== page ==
Last August, Corbett attended an opening of one such home on a brick street with mature oak trees in Midtown, an economically disadvantaged neighborhood in south-central St. Petersburg. The home that had been on the site fell into disrepair, racked up more than $34,000 in liens, court costs and fees and was demolished. (Photos taken by code enforcement officers at the time showed trash strewn in the yard, a front door with rotting wood and a roof that seemed ready to collapse.)
After acquiring the lot through foreclosure, the city gave it to Habitat for Humanity, which then built a 1,300-sq.-ft. house and sold it to a single mother of two for $210,000. An American flag now hangs from the front porch — one of the tidier homes on a block of mostly fixer-uppers.
“I kind of see myself,” Corbett says, revisiting the site several months later. “I remember when my mom was finally able to buy a home. The fact that I had anything to do with it feels good. I wish I could do it a hundred times.”
An Effective Tool
St. Petersburg is believed to be the first city in Florida to regularly use foreclosure to try to reduce blight, though others have since followed.
In 2019, Largo, just north of St. Petersburg, moved to foreclose on a handful of derelict properties with longstanding liens. “We never want to do that, but sometimes this is a tool that we have to use to get people’s property into compliance,” the city’s community standards manager, Tracey Schofield, has said.
In 2020, Bradenton also implemented a lien foreclosure program, telling the local newspaper, “We hope we can take care of the worst of the worst and remove the people who own them now.”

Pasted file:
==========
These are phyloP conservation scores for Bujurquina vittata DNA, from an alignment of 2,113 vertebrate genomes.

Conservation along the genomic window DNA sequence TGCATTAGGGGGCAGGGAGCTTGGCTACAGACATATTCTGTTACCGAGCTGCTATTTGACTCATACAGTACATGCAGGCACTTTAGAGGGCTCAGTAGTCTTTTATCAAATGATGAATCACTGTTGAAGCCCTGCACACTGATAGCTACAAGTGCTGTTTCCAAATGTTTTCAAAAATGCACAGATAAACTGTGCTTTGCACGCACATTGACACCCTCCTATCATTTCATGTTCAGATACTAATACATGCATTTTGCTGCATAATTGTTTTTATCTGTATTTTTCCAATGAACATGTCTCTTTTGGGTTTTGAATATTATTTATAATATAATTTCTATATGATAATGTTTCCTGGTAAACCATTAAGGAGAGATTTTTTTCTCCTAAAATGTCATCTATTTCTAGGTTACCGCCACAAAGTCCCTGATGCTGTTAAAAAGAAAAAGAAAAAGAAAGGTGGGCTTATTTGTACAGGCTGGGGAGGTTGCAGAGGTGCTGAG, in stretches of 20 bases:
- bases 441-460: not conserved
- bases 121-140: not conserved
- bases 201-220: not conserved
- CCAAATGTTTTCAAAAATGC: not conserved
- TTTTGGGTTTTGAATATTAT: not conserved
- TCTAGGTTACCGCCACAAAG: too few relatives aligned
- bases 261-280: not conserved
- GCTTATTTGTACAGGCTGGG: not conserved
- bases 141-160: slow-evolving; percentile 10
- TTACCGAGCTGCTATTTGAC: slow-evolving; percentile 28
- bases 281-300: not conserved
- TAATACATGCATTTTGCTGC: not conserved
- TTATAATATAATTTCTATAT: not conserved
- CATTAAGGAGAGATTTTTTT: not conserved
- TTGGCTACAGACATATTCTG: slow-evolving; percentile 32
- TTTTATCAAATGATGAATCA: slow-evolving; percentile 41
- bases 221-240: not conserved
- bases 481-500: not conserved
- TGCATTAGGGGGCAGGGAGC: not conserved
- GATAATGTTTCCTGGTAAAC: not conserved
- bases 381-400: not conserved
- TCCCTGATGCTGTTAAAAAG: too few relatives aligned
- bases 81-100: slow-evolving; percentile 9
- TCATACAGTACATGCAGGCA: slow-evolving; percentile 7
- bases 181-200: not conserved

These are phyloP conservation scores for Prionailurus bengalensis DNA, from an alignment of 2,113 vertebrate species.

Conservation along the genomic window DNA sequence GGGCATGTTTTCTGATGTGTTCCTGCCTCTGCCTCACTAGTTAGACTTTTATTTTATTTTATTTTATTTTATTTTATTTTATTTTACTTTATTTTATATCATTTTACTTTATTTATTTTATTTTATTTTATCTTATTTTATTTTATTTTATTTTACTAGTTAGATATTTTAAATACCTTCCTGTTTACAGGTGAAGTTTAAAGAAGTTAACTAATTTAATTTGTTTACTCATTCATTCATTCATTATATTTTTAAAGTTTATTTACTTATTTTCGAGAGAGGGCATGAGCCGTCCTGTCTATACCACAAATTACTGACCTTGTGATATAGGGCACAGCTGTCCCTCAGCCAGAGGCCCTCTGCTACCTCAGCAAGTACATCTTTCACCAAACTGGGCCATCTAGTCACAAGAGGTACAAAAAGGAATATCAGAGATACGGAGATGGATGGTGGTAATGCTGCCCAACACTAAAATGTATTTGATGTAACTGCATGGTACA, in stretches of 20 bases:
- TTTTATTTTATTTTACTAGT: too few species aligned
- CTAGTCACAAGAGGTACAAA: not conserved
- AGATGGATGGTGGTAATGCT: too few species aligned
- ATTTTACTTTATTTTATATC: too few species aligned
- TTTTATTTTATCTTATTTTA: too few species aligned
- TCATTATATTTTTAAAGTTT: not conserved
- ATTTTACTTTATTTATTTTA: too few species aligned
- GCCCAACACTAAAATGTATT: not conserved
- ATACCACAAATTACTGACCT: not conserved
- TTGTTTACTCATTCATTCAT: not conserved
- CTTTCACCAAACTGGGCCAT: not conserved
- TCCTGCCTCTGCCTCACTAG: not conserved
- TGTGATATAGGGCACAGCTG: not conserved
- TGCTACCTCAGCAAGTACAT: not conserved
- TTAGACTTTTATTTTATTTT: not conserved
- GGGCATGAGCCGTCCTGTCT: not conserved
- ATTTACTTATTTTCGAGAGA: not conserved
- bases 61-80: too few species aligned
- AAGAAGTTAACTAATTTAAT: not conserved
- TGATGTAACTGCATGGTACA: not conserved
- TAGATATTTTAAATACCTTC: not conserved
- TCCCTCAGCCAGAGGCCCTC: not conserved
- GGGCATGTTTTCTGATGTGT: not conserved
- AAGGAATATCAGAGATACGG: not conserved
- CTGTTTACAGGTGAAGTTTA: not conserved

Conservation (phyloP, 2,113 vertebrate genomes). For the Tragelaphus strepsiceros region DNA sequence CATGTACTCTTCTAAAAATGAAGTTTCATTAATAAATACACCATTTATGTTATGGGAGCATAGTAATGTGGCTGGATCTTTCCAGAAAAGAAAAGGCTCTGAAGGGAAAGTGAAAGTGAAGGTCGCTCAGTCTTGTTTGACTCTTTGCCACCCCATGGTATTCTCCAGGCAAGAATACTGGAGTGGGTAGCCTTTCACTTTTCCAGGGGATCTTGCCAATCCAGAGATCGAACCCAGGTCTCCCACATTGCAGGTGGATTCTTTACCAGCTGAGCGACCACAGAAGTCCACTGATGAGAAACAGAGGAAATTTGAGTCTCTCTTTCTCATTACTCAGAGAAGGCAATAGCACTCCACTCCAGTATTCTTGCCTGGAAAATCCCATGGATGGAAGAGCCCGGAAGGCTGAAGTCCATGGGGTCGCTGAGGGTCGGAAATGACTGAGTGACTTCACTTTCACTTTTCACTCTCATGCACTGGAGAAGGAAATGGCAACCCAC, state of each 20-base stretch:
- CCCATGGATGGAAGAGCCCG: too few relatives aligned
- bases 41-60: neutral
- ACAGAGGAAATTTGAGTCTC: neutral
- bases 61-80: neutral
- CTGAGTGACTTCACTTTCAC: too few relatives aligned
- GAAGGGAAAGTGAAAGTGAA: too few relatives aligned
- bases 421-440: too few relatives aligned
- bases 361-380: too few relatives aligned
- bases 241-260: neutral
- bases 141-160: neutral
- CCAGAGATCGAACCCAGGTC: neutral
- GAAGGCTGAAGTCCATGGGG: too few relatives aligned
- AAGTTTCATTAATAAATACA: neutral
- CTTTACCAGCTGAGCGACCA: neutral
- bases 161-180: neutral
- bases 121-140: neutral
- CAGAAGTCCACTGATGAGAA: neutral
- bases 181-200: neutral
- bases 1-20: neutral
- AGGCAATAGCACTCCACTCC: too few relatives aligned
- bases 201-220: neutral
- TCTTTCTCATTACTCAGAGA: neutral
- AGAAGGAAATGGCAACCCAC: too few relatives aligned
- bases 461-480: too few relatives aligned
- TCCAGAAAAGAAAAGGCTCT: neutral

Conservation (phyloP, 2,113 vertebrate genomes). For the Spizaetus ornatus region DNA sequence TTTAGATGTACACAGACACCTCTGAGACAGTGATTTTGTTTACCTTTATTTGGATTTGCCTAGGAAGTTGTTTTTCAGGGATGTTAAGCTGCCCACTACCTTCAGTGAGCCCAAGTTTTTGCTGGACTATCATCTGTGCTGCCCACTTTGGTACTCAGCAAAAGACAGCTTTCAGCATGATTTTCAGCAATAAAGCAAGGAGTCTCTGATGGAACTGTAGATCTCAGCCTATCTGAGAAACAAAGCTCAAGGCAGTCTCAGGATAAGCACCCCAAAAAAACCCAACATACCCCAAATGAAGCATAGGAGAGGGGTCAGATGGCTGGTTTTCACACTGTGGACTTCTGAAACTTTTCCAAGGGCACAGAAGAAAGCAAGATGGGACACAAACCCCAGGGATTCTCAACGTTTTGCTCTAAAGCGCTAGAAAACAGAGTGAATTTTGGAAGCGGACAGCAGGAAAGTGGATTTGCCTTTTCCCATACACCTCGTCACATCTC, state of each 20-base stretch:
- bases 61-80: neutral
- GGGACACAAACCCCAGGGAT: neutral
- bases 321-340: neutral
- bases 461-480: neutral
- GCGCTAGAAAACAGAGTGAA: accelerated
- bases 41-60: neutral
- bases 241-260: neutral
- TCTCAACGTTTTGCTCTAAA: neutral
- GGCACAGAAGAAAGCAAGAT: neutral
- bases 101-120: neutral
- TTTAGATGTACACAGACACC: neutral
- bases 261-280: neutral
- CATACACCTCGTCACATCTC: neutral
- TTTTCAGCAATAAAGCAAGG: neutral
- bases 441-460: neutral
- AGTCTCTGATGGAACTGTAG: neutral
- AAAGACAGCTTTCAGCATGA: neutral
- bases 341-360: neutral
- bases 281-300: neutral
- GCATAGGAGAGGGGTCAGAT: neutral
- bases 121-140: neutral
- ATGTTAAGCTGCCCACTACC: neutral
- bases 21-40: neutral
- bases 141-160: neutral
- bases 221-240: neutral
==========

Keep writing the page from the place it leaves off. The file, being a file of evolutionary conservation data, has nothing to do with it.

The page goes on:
830 – Derelict homes in St. Petersburg in 2014
110 – Approximate number of vacant and boarded properties currently – roughly one-eighth the number it had in 2014
$1.3 million – Amount St. Petersburg spent on attorney fees to initiate foreclosure
$4.4 million – Amount of unpaid fines collected
635 – Foreclosure proceedings to date
235 – Foreclosed homes sold
330 – Lien repayment or settlement agreements reached
70 – Homes that remain in foreclosure
The Skinny on Code Enforcement
Like all cities, St. Petersburg has a set of municipal codes that regulates the development and maintenance of residential properties, from how high a fence can be built to where cars can park and what to do with yard debris.
Typically, a code violation is called in through the city’s information line. A member of the city’s code enforcement staff then goes to the site and issues a notice if a violation is found. After that, the owner has up to 30 days to address the violation or face penalties.
If the warning period passes without a resolution, the city can impose daily fines of up to $500 and place a lien on the property, preventing the seller from conveying a clear title. A lien also allows the city to foreclose on a property and auction it off to collect payment.